Getting Involved on Campus

Mackenzie Bailey, Staff Writer

Mason offers a variety of clubs and organizations, but deciding which ones to join can seem overwhelming at times.

Fortunately Mason provides many resources to help students find clubs and organizations that fit their interests.

Registered Student Organization (RSO) Leadership team member Ryan Smith advises students looking to get more involved to check out Get Connected, a website that lists the numerous Greek chapters, academic societies, sports clubs and other groups at Mason.

“Every organization has a page on there, and you can search for your interests, and it gives you all the organizations that fall in your search and their contact info,” Smith said.

Additionally, Smith suggests students visit the RSO office located in the Office of Student Involvement in SUB I to learn more.IMG_1656

Several returning students say they were inspired to join groups because of guest speakers who gave presentations in their classes. Senior conflict analysis and resolution major Caroline Chisolm says she decided to join AGORA, a student organization designed especially for conflict analysis and resolution majors at Mason, when a representative from the group spoke in one of her classes.

Chisolm adds that an email sent to her by the School of Conflict Analysis and Resolution which mentioned AGORA also persuaded her to join. She suggests any student looking to join an organization or club related to his or her field of study pay special attention to emails like this.

“Sign up for your college’s email lists to get info on groups and events relevant to your major,” Chisolm suggests.

Most colleges and departments at Mason email students regularly to keep them up to date on events, internships, clubs, or research opportunities related to their majors.

Students looking to earn academic credit or make a little extra pocket money might consider finding a job on campus or participating in faculty-led research.

Junior nutrition major Harper Lovegrove found her her current undergraduate research position at Mason by contacting professors.

“I knew I wanted to do summer research, so I emailed some nutrition professors last spring about any research opportunities they had available,” Lovegrove said.

Senior Camillia Elci had a similar experience when finding her on-campus job with Housing and Residence Life. Elci knew a former graduate assistant who had worked with the organization in the past and encouraged Elci to apply.

It’s also easy for students at Mason to start their own groups.

Colin Nackerman is a rising senior who founded Transparent GMU after learning about a problem at Mason that needed to be addressed. “I met a professor who knew about the issue of private donor funding and the potential negative influence on campus, and so we started an organization!” Nackerman said.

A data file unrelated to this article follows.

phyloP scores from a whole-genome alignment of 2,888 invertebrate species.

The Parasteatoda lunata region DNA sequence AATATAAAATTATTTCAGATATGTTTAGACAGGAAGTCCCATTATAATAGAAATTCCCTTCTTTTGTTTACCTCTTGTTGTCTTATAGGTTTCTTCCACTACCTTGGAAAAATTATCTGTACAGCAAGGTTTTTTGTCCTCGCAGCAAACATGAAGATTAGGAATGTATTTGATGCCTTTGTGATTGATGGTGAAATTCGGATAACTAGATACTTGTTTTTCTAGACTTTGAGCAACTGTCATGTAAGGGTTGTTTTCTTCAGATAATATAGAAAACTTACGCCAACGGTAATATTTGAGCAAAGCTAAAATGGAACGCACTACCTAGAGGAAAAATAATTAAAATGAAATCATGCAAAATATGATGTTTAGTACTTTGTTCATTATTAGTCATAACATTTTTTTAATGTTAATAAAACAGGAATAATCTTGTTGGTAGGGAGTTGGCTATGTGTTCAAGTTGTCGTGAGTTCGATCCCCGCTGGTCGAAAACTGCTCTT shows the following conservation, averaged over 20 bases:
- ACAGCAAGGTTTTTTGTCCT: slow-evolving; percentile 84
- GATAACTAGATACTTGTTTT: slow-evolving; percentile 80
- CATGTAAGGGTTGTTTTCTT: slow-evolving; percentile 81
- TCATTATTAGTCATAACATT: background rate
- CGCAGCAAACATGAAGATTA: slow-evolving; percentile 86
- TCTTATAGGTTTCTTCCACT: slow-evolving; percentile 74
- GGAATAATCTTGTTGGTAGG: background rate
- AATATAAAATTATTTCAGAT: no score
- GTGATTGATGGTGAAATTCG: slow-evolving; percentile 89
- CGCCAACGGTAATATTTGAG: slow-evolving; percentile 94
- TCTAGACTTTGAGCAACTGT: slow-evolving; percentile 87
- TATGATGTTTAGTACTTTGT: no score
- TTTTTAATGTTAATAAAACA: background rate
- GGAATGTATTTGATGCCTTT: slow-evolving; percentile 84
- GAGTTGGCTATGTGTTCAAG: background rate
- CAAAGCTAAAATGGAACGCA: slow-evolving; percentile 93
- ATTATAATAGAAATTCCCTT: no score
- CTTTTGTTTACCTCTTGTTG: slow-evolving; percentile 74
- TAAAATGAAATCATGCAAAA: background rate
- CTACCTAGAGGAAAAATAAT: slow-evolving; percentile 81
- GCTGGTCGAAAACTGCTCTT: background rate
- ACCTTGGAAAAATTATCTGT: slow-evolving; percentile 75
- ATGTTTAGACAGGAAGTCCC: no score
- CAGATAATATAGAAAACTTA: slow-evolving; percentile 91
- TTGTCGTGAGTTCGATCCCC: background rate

For students who want to stay in shape or try a new sport, Mason’s club sports teams may be a perfect fit. Most of the teams are listed on Get Connected, and many have Facebook pages.

Alumna Renee Murphy, who joined the Trap and Skeet club during her time at Mason, recommends that anyone wanting to continue a sport they played in high school join a club team.

“There are so many different sports from shooting shotguns (what I did), to playing badminton, to normal sports, such as soccer, tennis, volleyball, and others. It’s such an awesome community, and you can get positions in each club, such as treasurer, president, vice president, and others, which looks awesome on resumes!” Murphy said.

Similarly, Devin Humphreys joined the club lacrosse team because of her previous experience with the sport. She contacted the team through the its website and, after playing for a time, was eventually recruited to play on Mason’s D1 team.

Humphreys also suggests students check out Mason’s Greek life. Humphreys joined her sorority after some of her friends convinced her to rush.

When it comes to Fraternity and Sorority recruitment at Mason, talking to students who are already involved is the best way to get a sense of the process.

Senior Haley Spicer says “to find out about recruitment events for Panhellenic and IFC organizations you can follow them on social media and attend the welcome week events that they will be tabling at.”

Spicer says students who are interested should register for recruitment online at

“Greek life also hosts events at the beginning of the year before they begin their recruitment processes; in the past they’ve hosted a big barbecue and other events,” Spicer added.

Mason is also home to plenty of academic and cultural fraternities and sororities, including an honors fraternity, a Latin sorority, and an engineering fraternity. Many of these groups are co-ed.

Recent graduate Jennifer Miller served as president of Phi Sigma Pi, an honors fraternity, during her time at Mason. She got involved because her sister who was a member of the same organization at another university encouraged her to join.

There is something everyone at Mason. By networking with other students and professors, utilizing social media, and checking out organizations’ websites, students are sure to find activities they enjoy.